Buddha (560 BCE)
It was on this date, April 8, 560 BCE, according to tradition, that Siddhartha Gautama, the founder of Buddhism, was born in what is now modern Nepal. He grew up in a royal family, so he was sometimes called Prince Siddhartha, and at the age of twenty-nine, he left the kingdom, his wife and newborn son, to lead an ascetic life and meditate on a way to relieve universal suffering. He soon realized that the extremes of denial and gluttony do not lead to fulfillment, so he encouraged people to follow a path of balance he called The Middle Way.
Through introspection and observation the former prince purified his mind and at the age of thirty-five earned the title Buddha, or “Enlightened One” (Sanskrit सिद्धार्थ गौतम;). For the rest of his life, which by some accounts was eighty years, the Buddha helped others reach enlightenment.
Buddha lived at a time of great spiritual revolution in Asia and Asia Minor: the same centuries saw the arrival of the great Greek-Ionian thinkers, Lao-Tse and Confucius in China, and Mahavira, the founder of modern Jainism, in India. There were many similarities in the myths surrounding Buddha’s birth, which miraculously coincide with the birth of a certain Galilean five-and-a-half centuries later: as Andrew D. White wrote in his Warfare of Science with Theology (1876),
As the Buddhist scriptures were more fully examined, there were disclosed interesting anticipations of statements in later sacred books. The miraculous conception of Buddha and his virgin birth, like that of Horus in Egypt and of Krishna in India; the previous annunciation to his mother Maja; his birth during a journey by her; the star appearing in the east, and the angels chanting in the heavens at his birth; his temptation … all these and a multitude of other statements were full of suggestions to larger thought regarding the development of sacred literature in general. … Sir Edwin Arnold, by his poem, The Light of Asia, spread far and wide the knowledge of the anticipation in Buddhism of some ideas which down to the recent period were considered distinctively Christian.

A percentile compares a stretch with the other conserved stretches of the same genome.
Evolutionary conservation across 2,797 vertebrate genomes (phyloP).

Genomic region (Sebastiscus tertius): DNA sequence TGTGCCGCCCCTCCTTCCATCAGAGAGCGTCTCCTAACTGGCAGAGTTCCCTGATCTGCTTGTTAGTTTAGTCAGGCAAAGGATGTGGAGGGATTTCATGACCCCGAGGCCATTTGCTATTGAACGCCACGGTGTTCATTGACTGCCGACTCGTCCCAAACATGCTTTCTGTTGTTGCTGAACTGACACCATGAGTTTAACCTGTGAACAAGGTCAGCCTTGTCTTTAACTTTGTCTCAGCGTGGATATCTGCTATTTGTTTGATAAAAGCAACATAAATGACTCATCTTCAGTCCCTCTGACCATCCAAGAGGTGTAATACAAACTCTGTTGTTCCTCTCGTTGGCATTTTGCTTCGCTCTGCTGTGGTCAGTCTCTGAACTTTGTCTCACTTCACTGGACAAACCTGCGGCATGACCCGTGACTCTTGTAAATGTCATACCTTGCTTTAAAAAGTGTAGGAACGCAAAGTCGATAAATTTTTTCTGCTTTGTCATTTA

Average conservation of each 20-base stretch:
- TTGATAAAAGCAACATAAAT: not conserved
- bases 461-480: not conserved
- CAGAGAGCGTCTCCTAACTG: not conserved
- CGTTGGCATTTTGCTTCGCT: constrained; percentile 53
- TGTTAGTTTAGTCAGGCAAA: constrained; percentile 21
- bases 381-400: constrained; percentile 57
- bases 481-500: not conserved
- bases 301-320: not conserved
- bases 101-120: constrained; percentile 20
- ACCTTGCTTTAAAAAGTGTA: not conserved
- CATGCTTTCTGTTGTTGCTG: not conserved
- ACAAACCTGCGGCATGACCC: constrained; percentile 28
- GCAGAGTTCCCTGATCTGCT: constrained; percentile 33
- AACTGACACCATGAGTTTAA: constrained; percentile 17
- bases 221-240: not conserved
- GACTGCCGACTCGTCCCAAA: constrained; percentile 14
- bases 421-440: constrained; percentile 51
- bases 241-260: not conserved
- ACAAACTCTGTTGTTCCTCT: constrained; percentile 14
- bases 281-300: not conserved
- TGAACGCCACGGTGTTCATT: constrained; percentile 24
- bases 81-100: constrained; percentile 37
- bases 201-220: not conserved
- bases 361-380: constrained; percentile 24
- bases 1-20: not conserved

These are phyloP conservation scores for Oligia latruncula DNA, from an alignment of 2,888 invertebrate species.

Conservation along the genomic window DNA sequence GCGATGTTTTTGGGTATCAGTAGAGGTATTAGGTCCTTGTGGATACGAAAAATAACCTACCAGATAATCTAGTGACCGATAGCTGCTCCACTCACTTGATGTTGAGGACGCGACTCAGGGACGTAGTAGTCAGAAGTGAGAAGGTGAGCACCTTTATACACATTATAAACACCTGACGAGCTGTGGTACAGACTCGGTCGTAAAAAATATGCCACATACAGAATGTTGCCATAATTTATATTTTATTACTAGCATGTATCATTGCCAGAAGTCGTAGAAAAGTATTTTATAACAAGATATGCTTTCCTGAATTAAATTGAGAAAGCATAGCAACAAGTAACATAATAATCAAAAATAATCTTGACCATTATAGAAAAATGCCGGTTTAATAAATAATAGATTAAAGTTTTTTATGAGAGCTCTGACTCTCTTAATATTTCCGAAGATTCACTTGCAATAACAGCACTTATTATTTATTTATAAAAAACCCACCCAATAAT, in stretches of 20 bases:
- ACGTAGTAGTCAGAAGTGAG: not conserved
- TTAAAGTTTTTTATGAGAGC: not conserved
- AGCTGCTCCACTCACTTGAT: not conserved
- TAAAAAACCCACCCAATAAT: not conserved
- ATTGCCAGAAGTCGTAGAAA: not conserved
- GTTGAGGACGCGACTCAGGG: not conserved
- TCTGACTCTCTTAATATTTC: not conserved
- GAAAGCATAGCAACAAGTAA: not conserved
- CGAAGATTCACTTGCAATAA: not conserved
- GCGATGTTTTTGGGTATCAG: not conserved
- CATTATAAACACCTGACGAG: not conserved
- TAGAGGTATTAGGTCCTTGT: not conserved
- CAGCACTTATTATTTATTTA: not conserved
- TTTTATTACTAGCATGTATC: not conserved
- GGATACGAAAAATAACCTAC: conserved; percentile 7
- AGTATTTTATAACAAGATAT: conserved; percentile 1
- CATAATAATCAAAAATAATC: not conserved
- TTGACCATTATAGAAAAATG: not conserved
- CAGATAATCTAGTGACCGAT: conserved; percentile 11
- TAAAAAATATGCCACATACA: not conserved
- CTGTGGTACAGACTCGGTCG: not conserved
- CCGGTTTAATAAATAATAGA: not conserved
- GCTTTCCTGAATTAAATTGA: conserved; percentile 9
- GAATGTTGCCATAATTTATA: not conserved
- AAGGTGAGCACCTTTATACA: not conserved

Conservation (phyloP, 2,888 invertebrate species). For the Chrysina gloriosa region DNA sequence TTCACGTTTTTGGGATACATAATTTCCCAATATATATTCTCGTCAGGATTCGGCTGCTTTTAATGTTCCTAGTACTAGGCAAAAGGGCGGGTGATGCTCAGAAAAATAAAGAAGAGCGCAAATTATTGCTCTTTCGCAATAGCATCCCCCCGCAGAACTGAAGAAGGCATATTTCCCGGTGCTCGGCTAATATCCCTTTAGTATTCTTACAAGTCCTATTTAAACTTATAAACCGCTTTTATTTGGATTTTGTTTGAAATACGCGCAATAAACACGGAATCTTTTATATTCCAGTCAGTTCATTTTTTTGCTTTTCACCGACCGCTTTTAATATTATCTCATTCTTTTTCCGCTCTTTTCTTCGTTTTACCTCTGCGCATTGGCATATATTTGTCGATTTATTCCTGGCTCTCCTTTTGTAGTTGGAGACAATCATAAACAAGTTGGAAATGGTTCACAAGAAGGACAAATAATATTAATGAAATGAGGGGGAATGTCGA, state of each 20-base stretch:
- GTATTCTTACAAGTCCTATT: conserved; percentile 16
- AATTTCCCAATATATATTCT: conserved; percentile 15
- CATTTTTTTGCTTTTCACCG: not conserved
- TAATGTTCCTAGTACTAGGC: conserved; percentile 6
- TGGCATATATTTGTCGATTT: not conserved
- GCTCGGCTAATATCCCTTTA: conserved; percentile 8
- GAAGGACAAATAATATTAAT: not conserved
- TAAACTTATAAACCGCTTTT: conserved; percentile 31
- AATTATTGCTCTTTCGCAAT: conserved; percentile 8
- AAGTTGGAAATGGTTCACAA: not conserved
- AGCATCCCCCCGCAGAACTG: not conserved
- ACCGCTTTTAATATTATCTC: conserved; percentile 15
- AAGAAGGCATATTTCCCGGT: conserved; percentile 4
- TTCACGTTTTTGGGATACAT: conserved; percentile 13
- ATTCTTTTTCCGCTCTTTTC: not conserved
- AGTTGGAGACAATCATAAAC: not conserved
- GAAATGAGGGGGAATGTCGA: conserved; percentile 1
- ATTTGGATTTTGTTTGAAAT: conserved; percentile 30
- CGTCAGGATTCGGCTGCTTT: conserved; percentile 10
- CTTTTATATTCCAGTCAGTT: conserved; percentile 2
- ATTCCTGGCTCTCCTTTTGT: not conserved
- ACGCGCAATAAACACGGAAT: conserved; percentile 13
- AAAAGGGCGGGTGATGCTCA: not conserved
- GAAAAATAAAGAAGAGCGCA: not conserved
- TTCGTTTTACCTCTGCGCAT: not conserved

Most religions become corrupted after the death of their founder, and Buddhism was no exception. Myths, traditions and superstitions grew up around the simple philosophical system. In fact, Buddha had no belief in the soul, personal immortality, or any supernatural realities. He didn’t so much deny God as ignore any deity. He was an Atheist — as another Atheist, Gore Vidal, cleverly illustrated in his 1981 novel, Creation. The narrator, Cyrus Spitana, asks Buddha (Tathagata) about immortality:
“Let me ask you a question. If a fire was burning in front of you, would you notice it?”
“If the fire went out, would you notice that?”
“Now, then, when the fire goes out, where does it go? to the east? the west? the north? the south?”
“But the question is to no point, Tathagata. When a fire goes out for lack of fuel to burn, it is… well, it is gone, extinct.”
“You have now answered your own question as to whether or not a holy man is reborn or not reborn. The question is to no point. Like the fire that goes out for lack of fuel to burn, he is gone, extinct.” (p. 240)
It is dishonest to presume that so “spiritual” a thinker must have believed in a God. Buddha had every opportunity to claim divine inspiration — and declined. The Catholic Church sanctified him, anyway, under the name of Saint Josaphat.
Comment on my Rant
On Tue, 2 Sep 2003, I received the following e-mail in response to my commentary:
Dear Mr. Meyer:
You’ve got a great website. I just enjoyed reading your biographic pages on James Madison and the Buddha.
There are a few of points in the Buddha’s bio that I’d like to take issue with, however. According to the most ancient texts that deal with the Buddha’s life and teachings — which were recorded in the Pali language — Siddhartha Gautama (Siddhattha Gotama) was not the product of a virgin birth. I believe that the assertion of a virgin birth was either due to Westerners’ misreading of the texts, or due to their wishful thinking — perhaps wanting to draw a parallel between the Buddha and Jesus.
Furthermore, the “star in the east” likewise doesn’t appear in the oldest Buddhist texts. This does appear in texts written by Buddhist reformers some time after the beginning of the Christian era. Due to the late date of this added “detail,” it is not something that I would consider relevant to the life of the historical Buddha.
Concerning the Buddha’s “atheism,” he did in fact deny the existence of a creator god/supreme being, or any other kind of godhead. The ancient gods (devas) that were a part of the proto-Hindu religion of the Vedic tradition are mentioned in the Buddhist scriptures, but their status in Buddhism is somewhat lower than that in Vedic Brahmanism. Devas don’t live eternally, none of them are omnipresent or omniscient, and there are several instances in which they approach the Buddha to ask him questions about his teachings.